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Tourism industry relies on film for resurrect -

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Tourism industry relies on film for resurrection

The World Today - Thursday, 11 September , 2008 12:52:47

Reporter: Karen Barlow

ELEANOR HALL: One of the great Australian growth industry of the 1980s and 90s, tourism, has
flat-lined.

Quarterly tourism figures point to a steady drop in visitor numbers and tourist operators say the
industry needs urgent resuscitation.

As Karen Barlow reports, Tourism Australia is now pinning its hopes on a soon to be released
Australian film.

(Excerpt from movie)

(Music)

FEMALE: The story takes place in a faraway land called Oz.

(End of excerpt)

KAREN BARLOW: There is a lot riding on the soon to be released Baz Luhrmann epic "Australia" - and
not just the local film industry. The World War II love story with Luhrmann's trademark emphasis on
excellent cinematography has tourism figures rubbing their hands in expectation.

Olivia Wirth from the Tourism and Transport Taskforce says next month's marketing tie-in with the
film is a great opportunity.

OLIVIA WIRTH: The "Australia" movie is a fantastic opportunity for Australian tourism. There is no
doubt about that. And Tourism Australia are investing a lot of funding and creative thought into
making this work for Australia as a tourism destination.

KAREN BARLOW: Australia's tourism industry needs all the help it can get. Figures from Tourism
Research Australia shows the numbers of overseas visitors has flat-lined since the Sydney 2000
Olympics, although the figures do reveal international tourists are on average spending more time
and money in Australia.

The Tourism and Transport Taskforce represents 200 of Australia's most prestigious tourism and
aviation operators and executive director Olivia Wirth says the situation is dire.

OLIVIA WIRTH: This is an ongoing trend. This is not a blip. This is a great concern to the
industry.

We're seeing the same number of holiday visitors that we did in 2000. That means we've got eight or
nine years of flat-lining growth of holiday visitors. That's those travellers that are coming from
overseas for leisure travel within Australia.

So business travel is doing well, business events is doing well, education travel is performing
well, but holiday and leisure travel is not performing so well.

KAREN BARLOW: Conditions have tough for tourism this year with rising fuel costs and a relatively
strong Australian dollar.

Daniel Gschwind from the Queensland Tourism Industry Council is particularly concerned about the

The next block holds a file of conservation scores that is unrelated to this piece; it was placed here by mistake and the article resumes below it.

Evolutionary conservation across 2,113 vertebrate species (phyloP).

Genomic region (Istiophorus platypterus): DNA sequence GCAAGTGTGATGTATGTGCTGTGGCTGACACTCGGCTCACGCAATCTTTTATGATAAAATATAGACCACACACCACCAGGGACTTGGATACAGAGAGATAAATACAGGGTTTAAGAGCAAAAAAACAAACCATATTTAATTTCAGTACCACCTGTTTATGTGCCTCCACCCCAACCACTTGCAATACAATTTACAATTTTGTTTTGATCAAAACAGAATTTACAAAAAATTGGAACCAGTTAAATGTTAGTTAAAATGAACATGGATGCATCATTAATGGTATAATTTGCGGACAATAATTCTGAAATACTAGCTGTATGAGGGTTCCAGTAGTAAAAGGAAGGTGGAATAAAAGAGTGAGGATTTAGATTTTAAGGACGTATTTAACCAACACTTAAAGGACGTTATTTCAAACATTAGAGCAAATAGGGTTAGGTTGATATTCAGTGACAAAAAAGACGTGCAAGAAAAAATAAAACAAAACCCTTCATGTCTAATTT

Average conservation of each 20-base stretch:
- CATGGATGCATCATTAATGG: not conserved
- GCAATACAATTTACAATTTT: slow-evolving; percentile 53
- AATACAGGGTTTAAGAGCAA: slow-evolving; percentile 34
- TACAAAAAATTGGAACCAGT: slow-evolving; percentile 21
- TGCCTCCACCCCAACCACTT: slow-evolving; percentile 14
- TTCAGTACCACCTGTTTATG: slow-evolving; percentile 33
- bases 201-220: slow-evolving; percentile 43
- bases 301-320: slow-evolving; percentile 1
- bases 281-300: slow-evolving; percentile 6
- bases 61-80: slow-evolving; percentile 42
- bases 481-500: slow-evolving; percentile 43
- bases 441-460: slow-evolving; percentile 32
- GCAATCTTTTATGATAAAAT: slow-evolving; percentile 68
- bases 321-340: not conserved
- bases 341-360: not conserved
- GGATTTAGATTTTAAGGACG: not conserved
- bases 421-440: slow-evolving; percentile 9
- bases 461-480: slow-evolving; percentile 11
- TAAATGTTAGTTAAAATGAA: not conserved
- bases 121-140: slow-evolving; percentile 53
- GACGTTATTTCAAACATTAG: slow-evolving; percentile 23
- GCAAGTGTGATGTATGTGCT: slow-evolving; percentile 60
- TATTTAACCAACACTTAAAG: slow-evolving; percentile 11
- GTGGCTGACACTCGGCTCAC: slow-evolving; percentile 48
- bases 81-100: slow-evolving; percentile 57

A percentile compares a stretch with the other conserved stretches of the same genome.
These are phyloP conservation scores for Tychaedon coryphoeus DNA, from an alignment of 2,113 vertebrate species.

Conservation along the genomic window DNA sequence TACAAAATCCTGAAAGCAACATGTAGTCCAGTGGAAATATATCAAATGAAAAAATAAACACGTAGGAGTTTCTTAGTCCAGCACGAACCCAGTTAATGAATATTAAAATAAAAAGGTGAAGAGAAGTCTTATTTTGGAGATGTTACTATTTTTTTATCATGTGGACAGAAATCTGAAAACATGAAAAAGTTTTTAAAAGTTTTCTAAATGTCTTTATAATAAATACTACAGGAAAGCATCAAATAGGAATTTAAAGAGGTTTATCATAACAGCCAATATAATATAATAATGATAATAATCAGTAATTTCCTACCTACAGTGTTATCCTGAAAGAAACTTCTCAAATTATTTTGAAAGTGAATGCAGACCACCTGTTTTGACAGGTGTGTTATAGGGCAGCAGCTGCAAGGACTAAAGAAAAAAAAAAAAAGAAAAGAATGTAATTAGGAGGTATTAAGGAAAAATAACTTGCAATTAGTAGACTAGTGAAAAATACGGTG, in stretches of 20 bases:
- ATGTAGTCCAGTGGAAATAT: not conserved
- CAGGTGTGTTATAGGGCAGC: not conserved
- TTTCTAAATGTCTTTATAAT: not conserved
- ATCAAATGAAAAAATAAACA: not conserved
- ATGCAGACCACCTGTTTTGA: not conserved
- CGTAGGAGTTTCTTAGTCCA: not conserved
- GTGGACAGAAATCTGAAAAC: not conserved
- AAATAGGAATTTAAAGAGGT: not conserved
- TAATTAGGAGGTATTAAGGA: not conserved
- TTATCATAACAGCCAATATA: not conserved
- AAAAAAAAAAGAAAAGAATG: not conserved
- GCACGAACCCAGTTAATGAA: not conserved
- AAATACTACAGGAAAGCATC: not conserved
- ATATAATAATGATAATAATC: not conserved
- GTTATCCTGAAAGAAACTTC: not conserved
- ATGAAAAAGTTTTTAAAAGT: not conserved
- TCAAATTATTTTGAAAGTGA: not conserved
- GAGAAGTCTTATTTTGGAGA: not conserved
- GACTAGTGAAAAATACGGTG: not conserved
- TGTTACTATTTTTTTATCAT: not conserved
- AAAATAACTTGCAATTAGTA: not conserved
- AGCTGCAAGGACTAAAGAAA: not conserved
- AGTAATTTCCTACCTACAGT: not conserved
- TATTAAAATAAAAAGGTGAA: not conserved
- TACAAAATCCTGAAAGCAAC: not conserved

drop in Japanese tourists.

DANIEL GSCHWIND: Well the Japanese market which is and always has been very important to Australia
and to Queensland has continued to decline. It certainly hasn't been the workhorse that it has been
in the past.

KAREN BARLOW: Australia appears to have lost its flavour with the UK as well as Japan. The tie-in
tourism ads with the Baz Luhrmann film will cost $50-million and are due to air next month in
Europe, North America and Asia.

However Olivia Wirth warns that like the unsuccessful "Where the bloody hell are you?" ads of two
years ago, marketing is not the only answer.

OLIVIA WIRTH: It doesn't matter if you have a fantastic marketing campaign. If you don't have the
right product at home you're simply not going to be able to attract and sustain tourists to
Australia.

So we absolutely support the "Australia" movie. It is a fantastic opportunity. If you have a look
at what New Zealand did with "Lord of the Rings", they made that work for the tourism industry. But
you do need to have the right products at home, otherwise you simply can't be, you know, selling
hot air.

KAREN BARLOW: Can you imagine it would work with Japanese tourists?

OLIVIA WIRTH: All indications show that this movie is going to be a huge success, including in
Japan.

KAREN BARLOW: Even though the Japanese are the antagonists in the film?

OLIVIA WIRTH: It's an interesting point Karen, and look I'm not a specialist on this movie but what
I do understand is that that's only an underlying, background, but the overlying theme in the movie
is all about romance and about the experience that Australia, and that Australia changes you.

So obviously that works for us as a tourism destination, that when you come here you have
experiences that change you. So we're hoping that it's going to work for all markets including
Japan.

KAREN BARLOW: With the Australian dollar falling below the 80 US cent mark today things may be
looking up for the call to Australia.

(Excerpt from movie):

(Music)

FEMALE VOICE: We can't let them win.

MALE VOICE: We won't.

(End of excerpt)

ELEANOR HALL: Karen Barlow reporting.